Europe's art dealers demonstrate their individuality by setting up their stands in styles typical of French, Italian, German, British, Dutch or Belgian taste. It's a tremendous happening for the art world. The very best dealers in Europe gather there - 157 of them have stands this year - and they bring treasures of the kind one normally comes across in museums; mixed, naturally enough, with the charming second-rate aimed at private buyers. Champagne glasses in hand, the international crowd, which has been privileged to be invited to the opening, mills in and out of the temporary boutiques.
The first glass of champagne was handed to Dr Michael Piotrovsky, director of the Hermitage Museum in St Petersburg, at 4.20pm on 11 March - the party had another six hours to run. He had just formally opened the fair, a duty that fell to him on account of the loan exhibition, 'Treasures from the Hermitage', that is being staged this year. He and his curators had selected 60 pieces from the three million or so the museum owns: a fifth-century BC gold griffon attacking a goat from Peter the Great's collection of Siberian treasures; a felt swan of the sixth century BC unearthed in perfect condition from a frozen burial mound in Siberia in 1949; a Van Dyck self-portrait; a portrait of Catherine the Great by Nattier; and vases and tables made of Russian malachite - to name a few of the highlights.
Piotrovsky is at home in a cosmopolitan world. Small, with pebble spectacles, fluent English and a specialisation in Middle Eastern archaeology, he has a burning desire to further the interests of his great museum. His curators, however, looked more like stage Russian bureaucrats, uncomfortably out of place amid the Western luxury that surrounded them. 'We came because it's fun to meet so many people and see so many objects,' Piotrovsky explained. He forecast that the Hermitage would be buying abroad in two years' time - they needed to start making contacts and understanding the European market, he said. Where better to begin than Maastricht?
On the stand of Johnny Eskenazi of Milan they could find the best Gandhara plaster statue in the world - outclassing museum exhibits, Eskenazi claims, and other experts appear to agree. Around the fourth century AD Roman sculptors worked side by side with local craftsmen in the north Indian province of Gandhara to create sculptures that combine Hellenistic and Indian styles to extraordinary effect; this 4ft Bodhisattva - a Buddhist saint on the brink of enlightenment - must have decorated a shrine at an important temple. Perhaps its lack of known history, which suggests that it may have been smuggled from India, explains why no museum has yet offered Eskenazi the modest dollars 500,000 (pounds 350,000) he's asking for it.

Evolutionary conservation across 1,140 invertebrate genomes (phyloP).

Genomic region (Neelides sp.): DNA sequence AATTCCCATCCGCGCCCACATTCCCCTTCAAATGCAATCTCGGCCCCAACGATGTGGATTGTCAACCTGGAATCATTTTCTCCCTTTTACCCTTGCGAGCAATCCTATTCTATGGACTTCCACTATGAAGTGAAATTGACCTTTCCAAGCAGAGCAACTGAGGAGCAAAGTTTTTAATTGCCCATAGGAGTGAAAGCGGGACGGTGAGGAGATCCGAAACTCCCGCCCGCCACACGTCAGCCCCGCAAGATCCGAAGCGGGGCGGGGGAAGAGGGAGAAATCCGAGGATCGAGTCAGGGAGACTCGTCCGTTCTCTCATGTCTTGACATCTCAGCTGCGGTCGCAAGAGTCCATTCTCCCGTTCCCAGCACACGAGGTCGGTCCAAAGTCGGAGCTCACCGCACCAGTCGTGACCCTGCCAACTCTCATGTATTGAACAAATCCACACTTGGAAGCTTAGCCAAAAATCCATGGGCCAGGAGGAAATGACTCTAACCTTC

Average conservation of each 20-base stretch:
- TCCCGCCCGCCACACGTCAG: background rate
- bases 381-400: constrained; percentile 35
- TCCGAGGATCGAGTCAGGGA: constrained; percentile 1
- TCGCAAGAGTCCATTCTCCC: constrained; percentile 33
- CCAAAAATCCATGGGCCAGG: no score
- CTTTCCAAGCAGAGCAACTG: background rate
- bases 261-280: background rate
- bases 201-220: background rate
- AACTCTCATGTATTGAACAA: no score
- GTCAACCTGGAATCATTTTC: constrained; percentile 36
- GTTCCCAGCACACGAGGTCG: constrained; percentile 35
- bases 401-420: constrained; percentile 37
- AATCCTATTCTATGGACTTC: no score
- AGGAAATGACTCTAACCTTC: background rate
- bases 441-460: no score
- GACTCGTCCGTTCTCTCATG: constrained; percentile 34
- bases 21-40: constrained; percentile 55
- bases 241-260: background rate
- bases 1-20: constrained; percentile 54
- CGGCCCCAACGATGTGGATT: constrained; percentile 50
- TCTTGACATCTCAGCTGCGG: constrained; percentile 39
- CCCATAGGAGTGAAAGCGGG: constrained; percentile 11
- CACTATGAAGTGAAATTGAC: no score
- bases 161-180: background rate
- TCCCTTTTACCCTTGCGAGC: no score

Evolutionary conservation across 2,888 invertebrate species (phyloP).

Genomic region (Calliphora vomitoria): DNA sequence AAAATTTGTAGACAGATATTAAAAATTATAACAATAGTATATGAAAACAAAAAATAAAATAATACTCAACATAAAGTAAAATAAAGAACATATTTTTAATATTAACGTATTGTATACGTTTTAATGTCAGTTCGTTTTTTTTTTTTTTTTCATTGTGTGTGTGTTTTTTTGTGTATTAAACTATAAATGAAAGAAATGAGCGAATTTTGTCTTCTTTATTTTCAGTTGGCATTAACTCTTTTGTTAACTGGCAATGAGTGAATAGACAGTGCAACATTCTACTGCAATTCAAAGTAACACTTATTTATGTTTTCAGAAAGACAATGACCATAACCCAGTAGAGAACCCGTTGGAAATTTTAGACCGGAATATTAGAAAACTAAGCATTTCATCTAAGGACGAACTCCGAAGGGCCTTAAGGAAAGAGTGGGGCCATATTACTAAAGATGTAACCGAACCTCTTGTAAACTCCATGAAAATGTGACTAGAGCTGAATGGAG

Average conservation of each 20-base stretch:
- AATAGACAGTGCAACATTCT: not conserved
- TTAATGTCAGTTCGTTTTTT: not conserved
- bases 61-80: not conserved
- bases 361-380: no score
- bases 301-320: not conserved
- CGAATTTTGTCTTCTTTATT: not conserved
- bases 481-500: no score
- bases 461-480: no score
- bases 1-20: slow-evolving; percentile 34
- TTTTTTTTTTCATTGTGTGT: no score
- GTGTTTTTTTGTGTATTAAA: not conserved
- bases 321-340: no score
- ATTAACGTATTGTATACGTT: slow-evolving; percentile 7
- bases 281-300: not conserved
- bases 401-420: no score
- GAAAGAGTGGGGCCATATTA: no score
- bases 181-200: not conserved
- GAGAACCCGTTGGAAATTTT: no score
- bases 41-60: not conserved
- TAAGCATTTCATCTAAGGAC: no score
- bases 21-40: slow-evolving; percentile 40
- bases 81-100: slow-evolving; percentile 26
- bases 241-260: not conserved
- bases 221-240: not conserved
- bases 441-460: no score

By comparison the dollars 3m (pounds 2m) that the Marlborough Gallery wants for one of Francis Bacon's last portraits seems steep. The 6ft canvas, worked in oil and pastel, depicts the artist's lover, John Edwards, with typically Baconian distortion and is dated 1986. Gilbert Lloyd, son of the Marlborough Gallery's founder and a wily international operator, now in his fifties, told me the painting was 'reserved' for a customer and the price could not be revealed; I found it out by asking a potential buyer.
Dealers know that their clients don't like the prices they pay to be revealed, and even at Maastricht, where everything's for sale, dealers tend to be reticent. Gisele Croes from Brussels had brought along a group of Chinese archaic bronzes that she had recently bought from the American collector Ronald Lauder - the son of Estee Lauder of cosmetics fame - and she wasn't commenting on what she paid for them. Croes had sold one of the bronzes, an elaborately patterned wine vessel of the 12th century BC, to the Hong Kong millionaire T T Tsui, who has a private museum, but wouldn't reveal what she got for it. I found her, a plump, ebullient little figure, sitting under a huge pottery horse of the Eastern Han period (first to second century AD) for which she was prepared to admit an asking price of dollars 195,000 ( pounds 135,000).